COWIES CREEK RAIL BRIDGE NO 1
GEELONG-GHERINGHAP RAILWAY (GEELONG-BALLARAT RAILWAY), BELL POST HILL and LOVELY BANKS, GREATER GEELONG CITY
Statement of Significance
What is Significant?
Cowies Creek Railway Bridge No. 1 is a two span segmental arch bluestone railway bridge situated on the Geelong to Ballarat railway over Cowies Creek, 7 kilometres from Geelong. It was constructed in 1860 by Evans, Merry and Co. for the Victorian Railways to the design of George Darbyshire, engineer-in-chief of the Victorian Railways Department.
Rail links to the goldfields were considered priority routes by the colonial government and the Melbourne to Bendigo and the Geelong to Ballarat lines were the first two trunk lines built by the newly formed Victorian Railways Department. Geelong had been linked to Melbourne by rail since June 1857 but this line had been constructed by the privately financed Geelong to Melbourne Railway Company, which was a Geelong led initiative. The Geelong to Ballarat line opened in 1862 and became an important early link between the Ballarat goldfields and Geelong Port. This enabled Geelong to compete in shipping with Melbourne and facilitated the post gold rush growth and development of Ballarat as a major regional centre. Ballarat later became a railway hub for a number of other lines in the north west of Victoria. Subsequently all railway traffic from Adelaide and the Western Districts went by way of Geelong until the direct rail route between Melbourne to Ballarat was completed in 1889.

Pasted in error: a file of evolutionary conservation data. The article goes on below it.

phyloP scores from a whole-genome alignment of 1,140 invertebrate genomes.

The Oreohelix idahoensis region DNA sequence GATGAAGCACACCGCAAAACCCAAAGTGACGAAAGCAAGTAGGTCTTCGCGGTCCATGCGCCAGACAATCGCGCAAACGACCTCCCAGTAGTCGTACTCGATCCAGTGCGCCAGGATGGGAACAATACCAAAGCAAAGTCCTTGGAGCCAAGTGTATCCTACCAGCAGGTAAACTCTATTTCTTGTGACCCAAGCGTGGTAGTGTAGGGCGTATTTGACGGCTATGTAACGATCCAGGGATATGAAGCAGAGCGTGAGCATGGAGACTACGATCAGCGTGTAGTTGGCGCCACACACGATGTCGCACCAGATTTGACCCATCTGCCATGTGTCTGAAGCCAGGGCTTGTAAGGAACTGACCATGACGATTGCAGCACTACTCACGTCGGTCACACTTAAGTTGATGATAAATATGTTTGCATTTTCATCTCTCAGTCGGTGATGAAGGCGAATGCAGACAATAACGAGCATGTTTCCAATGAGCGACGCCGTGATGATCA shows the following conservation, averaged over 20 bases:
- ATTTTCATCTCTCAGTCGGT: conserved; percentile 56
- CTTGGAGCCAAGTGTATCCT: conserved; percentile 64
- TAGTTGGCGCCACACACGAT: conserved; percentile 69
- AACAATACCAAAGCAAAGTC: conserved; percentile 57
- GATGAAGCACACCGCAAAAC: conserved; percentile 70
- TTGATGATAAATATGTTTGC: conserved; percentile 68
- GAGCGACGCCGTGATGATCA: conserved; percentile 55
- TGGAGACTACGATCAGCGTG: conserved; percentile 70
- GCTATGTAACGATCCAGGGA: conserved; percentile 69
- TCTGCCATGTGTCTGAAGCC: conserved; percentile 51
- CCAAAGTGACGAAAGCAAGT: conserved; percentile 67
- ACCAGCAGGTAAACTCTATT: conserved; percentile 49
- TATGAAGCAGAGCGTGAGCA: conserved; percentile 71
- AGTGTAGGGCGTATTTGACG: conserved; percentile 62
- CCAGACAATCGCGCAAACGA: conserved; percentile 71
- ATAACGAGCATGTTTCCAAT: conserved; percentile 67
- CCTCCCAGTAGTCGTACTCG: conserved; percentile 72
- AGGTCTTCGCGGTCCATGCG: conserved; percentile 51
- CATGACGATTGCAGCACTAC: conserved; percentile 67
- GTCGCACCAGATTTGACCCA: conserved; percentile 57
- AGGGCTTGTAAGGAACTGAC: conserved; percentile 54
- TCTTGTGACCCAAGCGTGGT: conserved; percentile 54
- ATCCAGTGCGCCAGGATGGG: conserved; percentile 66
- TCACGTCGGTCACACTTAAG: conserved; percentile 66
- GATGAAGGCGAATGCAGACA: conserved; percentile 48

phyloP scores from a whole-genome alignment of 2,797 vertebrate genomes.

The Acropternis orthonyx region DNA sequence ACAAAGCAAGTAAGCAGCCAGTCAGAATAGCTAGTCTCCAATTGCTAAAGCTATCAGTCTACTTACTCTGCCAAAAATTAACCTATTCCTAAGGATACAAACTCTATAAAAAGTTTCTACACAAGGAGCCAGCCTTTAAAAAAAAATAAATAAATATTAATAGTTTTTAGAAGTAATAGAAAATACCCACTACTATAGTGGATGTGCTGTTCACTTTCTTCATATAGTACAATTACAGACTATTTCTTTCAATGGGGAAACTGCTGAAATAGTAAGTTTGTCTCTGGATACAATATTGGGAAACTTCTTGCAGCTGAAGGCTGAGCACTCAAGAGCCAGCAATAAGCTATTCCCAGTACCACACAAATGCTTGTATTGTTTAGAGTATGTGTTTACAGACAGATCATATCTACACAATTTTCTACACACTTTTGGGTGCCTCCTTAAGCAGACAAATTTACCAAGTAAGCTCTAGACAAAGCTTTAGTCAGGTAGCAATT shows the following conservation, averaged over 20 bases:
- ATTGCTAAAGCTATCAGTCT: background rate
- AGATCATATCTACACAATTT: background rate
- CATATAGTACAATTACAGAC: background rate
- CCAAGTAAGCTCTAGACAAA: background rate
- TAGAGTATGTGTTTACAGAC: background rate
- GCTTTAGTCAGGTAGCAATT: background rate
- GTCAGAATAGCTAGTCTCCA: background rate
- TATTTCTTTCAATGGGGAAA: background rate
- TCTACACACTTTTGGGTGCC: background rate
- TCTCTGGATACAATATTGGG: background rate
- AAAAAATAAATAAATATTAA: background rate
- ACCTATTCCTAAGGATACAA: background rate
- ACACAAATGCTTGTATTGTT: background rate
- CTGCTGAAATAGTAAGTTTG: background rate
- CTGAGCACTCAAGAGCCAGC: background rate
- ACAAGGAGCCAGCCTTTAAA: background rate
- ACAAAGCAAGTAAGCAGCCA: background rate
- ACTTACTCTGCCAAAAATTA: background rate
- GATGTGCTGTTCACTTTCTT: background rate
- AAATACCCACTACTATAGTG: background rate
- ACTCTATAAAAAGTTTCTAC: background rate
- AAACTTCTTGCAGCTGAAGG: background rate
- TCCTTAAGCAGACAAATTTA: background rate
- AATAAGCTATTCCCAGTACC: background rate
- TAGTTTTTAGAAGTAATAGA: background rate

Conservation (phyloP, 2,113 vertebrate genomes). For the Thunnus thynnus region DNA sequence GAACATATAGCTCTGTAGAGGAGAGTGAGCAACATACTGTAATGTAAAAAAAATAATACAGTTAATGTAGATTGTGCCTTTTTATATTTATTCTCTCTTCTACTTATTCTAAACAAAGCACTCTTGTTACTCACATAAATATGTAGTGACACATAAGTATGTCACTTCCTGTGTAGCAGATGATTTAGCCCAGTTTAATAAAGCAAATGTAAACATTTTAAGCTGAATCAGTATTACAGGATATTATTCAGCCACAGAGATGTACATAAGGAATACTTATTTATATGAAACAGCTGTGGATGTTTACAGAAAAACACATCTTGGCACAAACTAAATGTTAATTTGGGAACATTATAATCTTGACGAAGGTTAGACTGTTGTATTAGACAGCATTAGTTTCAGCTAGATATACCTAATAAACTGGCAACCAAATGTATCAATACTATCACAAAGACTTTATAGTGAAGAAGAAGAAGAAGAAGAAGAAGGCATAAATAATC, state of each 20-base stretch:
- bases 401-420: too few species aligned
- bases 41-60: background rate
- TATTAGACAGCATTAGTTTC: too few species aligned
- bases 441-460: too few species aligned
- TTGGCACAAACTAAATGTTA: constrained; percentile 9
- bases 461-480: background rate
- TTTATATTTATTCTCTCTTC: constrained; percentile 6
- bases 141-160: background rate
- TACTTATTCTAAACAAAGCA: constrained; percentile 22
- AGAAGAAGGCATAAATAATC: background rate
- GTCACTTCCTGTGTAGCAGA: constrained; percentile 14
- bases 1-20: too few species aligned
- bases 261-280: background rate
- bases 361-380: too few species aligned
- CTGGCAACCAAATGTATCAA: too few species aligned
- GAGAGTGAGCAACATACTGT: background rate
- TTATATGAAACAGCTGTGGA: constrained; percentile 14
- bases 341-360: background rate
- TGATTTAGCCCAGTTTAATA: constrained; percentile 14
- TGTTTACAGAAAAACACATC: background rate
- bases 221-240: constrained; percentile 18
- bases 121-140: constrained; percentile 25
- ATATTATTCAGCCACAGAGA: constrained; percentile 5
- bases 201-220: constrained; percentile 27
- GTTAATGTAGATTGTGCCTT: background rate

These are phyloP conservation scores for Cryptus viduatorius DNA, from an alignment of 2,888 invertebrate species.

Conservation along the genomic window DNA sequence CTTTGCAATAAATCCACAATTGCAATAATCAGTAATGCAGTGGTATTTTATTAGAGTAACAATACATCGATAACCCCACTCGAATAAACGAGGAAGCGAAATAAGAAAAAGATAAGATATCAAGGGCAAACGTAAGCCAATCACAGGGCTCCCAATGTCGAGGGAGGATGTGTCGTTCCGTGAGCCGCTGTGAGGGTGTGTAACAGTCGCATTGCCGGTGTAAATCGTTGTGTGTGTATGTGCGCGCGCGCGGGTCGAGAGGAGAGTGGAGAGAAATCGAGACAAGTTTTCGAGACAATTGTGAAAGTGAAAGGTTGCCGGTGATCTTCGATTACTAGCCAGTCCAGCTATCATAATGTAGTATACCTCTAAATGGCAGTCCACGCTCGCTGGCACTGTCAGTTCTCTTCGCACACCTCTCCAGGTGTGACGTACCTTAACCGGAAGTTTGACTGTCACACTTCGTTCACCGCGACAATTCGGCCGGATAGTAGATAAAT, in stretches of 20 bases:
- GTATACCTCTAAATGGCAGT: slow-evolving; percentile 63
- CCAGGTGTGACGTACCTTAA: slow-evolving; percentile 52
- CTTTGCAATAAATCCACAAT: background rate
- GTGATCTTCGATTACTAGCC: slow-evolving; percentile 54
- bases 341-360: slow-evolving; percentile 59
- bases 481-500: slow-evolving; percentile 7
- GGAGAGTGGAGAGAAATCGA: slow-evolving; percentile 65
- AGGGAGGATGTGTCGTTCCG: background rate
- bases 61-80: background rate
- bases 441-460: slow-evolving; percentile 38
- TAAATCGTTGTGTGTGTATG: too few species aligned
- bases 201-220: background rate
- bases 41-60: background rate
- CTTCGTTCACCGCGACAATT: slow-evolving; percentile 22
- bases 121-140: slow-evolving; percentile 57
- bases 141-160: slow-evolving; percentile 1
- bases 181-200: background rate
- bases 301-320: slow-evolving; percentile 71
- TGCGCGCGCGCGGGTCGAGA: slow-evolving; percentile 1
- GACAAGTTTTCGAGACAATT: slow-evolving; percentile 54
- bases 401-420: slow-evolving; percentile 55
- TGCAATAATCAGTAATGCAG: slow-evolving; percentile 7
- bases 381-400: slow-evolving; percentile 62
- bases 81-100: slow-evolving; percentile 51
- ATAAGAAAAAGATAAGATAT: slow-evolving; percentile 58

The bridge was designed to carry two lines of railway track and span both a creek and a roadway. The arches each span 7.5 m and both form a shallow segmental arch. The bridge is characterised by its sophisticated design and its highly elaborated and finely finished stonework which contrasts the strong texture of axe-cut regular coursed stone with the smooth ashlar surfaces of the details such as the voussoirs, string courses and coping stones. The bridge includes decorative elements such as ashlar voussoirs stepped to the adjoining courses, complex corbels and string courses, curved wing walls and decorative long and short work in the abutment quoins. The bridge was reinforced in 1995 with a concrete waterproofing slab constructed over the arch crown.
Cowies Creek was diverted to cross the railway alignment at a more convenient angle for bridge building, and hence avoid the need to skew the bridge. As a result the downstream section has been channelled by a small weir and training walls with baffles to reduce flow velocity. This is in the same coursed rock-faced basalt finish as the bridge.
How is it Significant?
Cowies Creek Rail Bridge No 1 is of historical, scientific (technical) and architectural significance to the State of Victoria
Why is it Significant?